ment of the Convention, have vastly in
creased the importance of a political victo
ry by those who.are seeking to bring back
economy, simplicity, and justice in the ad
ministration of our national affairs. Many
Republicans have heretofore clung to their
party who have regretted the extremes of
violence to which it lias run. They have
cherished a faith, that while the action of
their political friends have been mistaken,
their motives have been good. They must
now see that the Republican party is in
that condition that it cannot carry out a
wise and peaceful policy, whatever its
tives may bo. It is a misfortune; not only
to a country, but to a governing party it
self, when its action is unchecked by any
form of opposition. It has been the mis
fortune of the Republican party that the
events of the past few years have given it
so much power that it has been able to
shackle the Executive, to trample the ju
diciary, and to carry out the views of the
most unwise and violent of its members.
When this state of things exists in
party, it lias ovor been found that tho __
ber judgments of its ablest leaders do not
There is hardly an able man who
helped to build up the Republican organi
zation who has not within the past three
vears warned jt against its excesses, who
has not been borne doWn and forced to give
up ; his convictions of the interests of the
country called for ; or, if too patriotic to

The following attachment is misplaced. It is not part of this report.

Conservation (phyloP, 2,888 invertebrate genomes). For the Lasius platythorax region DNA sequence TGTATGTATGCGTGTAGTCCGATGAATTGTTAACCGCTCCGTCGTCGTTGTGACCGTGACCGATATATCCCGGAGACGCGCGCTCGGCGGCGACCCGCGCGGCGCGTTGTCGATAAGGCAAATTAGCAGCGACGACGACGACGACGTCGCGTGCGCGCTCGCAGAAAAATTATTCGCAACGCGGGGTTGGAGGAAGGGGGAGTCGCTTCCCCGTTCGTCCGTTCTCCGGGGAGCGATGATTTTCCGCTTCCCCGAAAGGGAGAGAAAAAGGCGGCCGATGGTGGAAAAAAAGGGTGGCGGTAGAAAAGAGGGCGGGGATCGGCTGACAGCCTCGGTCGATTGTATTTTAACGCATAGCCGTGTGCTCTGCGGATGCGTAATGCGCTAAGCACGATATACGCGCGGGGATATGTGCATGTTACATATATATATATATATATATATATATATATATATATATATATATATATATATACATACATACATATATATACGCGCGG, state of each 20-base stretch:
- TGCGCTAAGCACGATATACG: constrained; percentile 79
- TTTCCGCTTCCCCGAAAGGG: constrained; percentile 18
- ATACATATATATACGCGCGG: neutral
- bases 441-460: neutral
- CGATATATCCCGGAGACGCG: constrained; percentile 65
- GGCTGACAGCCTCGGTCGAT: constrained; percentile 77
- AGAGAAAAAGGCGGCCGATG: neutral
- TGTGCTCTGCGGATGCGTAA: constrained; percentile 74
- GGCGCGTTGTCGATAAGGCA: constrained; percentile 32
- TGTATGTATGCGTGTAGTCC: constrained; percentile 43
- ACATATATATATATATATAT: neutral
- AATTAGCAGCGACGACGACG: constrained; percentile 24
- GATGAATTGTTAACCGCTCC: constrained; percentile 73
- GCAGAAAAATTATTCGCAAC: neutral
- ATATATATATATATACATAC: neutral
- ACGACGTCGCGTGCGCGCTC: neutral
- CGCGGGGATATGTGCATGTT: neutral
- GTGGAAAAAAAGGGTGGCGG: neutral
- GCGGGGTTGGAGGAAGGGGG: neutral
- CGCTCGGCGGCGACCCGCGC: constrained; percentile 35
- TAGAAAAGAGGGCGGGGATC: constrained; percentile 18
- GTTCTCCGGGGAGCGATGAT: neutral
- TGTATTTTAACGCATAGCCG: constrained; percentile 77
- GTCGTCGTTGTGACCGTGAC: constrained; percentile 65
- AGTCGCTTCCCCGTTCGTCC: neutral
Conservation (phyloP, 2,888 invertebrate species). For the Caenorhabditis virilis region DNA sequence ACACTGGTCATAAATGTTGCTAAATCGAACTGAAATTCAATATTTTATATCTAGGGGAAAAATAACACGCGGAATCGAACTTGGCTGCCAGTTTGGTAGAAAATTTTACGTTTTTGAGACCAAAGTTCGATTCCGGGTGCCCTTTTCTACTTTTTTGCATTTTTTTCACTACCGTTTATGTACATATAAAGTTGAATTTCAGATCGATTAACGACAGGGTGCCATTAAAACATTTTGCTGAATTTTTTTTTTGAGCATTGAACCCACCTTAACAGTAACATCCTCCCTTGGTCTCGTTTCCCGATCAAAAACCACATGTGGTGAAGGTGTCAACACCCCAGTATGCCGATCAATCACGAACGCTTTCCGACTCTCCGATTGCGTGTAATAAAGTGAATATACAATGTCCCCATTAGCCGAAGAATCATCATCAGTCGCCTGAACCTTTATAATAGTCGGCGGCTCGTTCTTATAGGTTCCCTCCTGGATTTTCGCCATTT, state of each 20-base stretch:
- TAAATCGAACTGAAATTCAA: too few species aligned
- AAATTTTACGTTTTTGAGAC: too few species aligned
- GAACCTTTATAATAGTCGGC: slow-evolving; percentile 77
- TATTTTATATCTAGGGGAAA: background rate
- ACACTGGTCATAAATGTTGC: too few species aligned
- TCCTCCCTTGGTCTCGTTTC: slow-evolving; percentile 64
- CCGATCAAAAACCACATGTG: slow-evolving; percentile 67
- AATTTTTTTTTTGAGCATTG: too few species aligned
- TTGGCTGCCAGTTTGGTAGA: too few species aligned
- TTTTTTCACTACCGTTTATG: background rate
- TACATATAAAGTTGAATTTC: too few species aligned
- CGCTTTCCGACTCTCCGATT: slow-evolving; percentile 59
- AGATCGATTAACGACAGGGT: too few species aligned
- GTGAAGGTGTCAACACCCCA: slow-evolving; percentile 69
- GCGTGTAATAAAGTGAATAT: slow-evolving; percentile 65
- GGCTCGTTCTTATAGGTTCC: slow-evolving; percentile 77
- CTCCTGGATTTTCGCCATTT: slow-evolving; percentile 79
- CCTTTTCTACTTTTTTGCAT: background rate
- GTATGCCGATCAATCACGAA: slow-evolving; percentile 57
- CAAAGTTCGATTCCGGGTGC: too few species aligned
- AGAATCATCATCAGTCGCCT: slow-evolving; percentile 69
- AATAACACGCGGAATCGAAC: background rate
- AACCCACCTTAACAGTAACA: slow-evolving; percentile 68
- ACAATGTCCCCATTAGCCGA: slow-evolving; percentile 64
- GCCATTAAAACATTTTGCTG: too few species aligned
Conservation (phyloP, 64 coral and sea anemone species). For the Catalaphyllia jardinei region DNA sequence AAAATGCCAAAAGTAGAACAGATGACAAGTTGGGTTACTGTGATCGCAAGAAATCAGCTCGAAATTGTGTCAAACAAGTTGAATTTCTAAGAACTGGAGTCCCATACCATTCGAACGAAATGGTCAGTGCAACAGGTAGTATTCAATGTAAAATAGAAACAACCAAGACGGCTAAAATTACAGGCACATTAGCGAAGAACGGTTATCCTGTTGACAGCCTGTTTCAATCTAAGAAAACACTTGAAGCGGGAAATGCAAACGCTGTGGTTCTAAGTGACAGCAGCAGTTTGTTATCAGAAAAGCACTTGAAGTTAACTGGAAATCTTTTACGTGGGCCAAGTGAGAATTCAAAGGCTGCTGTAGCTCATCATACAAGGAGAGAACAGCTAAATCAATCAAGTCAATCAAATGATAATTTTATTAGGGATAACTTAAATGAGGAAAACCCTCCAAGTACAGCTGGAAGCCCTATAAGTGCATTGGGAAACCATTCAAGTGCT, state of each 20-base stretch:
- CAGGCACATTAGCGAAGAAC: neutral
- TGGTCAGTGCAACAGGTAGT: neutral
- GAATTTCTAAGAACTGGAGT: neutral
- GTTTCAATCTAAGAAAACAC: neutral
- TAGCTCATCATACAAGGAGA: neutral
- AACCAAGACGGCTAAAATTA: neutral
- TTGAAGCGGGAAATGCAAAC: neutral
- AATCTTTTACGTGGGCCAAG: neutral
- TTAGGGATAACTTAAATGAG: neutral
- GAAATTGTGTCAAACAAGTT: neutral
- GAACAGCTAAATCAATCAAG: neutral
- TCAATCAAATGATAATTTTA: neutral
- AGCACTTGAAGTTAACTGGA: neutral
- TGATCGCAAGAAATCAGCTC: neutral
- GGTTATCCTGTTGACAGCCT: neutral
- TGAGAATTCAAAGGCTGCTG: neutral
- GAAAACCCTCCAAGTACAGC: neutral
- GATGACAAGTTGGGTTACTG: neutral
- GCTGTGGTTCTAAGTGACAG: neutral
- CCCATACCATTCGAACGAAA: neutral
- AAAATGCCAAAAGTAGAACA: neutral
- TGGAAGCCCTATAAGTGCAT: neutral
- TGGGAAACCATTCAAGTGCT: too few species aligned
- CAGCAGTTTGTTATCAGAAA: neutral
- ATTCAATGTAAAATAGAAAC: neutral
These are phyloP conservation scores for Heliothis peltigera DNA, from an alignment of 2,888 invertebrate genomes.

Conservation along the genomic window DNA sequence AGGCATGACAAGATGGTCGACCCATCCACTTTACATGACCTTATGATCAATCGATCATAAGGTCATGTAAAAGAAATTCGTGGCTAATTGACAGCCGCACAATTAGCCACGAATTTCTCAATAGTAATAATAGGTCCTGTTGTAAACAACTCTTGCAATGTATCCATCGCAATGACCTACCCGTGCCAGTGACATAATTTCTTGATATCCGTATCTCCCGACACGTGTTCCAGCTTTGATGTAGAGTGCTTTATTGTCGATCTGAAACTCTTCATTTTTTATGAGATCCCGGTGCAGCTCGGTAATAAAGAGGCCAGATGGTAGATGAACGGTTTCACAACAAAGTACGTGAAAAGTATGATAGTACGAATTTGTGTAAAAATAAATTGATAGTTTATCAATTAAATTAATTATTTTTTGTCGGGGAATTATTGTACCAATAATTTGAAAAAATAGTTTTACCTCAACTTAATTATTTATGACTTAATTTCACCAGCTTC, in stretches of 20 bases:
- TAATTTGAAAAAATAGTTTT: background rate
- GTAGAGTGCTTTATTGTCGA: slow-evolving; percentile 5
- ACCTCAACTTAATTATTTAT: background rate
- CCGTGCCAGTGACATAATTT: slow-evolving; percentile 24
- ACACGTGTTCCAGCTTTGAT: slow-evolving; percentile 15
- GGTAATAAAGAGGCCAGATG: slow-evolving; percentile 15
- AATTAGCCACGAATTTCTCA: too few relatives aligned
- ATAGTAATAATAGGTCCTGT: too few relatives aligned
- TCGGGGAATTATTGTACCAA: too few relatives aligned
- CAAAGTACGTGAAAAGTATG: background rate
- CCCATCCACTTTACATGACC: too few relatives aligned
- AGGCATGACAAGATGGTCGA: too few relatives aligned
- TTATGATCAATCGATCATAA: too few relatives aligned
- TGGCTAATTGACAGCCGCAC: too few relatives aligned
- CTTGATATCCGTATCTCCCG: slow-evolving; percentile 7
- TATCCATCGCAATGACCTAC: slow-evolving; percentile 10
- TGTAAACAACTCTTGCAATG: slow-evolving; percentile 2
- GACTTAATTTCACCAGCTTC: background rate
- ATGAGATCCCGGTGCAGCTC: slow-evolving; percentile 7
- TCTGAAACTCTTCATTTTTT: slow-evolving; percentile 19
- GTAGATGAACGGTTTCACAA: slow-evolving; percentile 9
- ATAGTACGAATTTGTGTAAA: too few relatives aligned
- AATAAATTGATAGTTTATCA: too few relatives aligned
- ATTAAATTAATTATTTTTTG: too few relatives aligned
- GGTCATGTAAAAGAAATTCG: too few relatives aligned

do this, who has not been driven from its
ranks. If this has been tho case hereto
fore, what will be its action now, with this
new infusion of men who, without a decent
respect for the views of those who have
just given them their positions, begin their
legislative career with calls for arms—with
demands that their States shall be regarded
as in a condition of civil war, and with the
declaration that they are ready and anxious
to degrade the President of the United
States whenever they can persuade or force
Congress to bring forward new articles of
impeachment. The Republican party, as
well as we, arc interested in pntting some
check upon this violence. It must be clear
to every thinking man that a division of
political power tends to check the violence
of party action, and to assure tho
and good order of society. The election
of a Democratic Executive and a majority
of Democratic members to the House of
Representatives would not give to that
party organization the power to make sud
den or violent changes; but t would serve to
check those extreme measures which have
been deplored by the best men by both po
litical organizations. The result would
most certainly lead to that peaceful resto
ration of the Union and re-establishment
of fraternal relationship which the country
desires. I am sure that tho best men of
the Republican party deplore as deeply as
I do, the spirit of violence Shown by those
recently admitted to scats in Congress from
the South. The condition of civil
which they contemplate must be abhorrent
to ever right-thinking man. I have
more personal wishes which mislead my
judgement in regapd to tho pending eloo
tion. No man who has weighed and meas
ured the duties of the President of the
United States eon foil to bo impressed with
tho cares and toils of him who is to meet
its demands. It is not merely to float
with popular currents, without a policy
purpose ; on the contrary, while our Con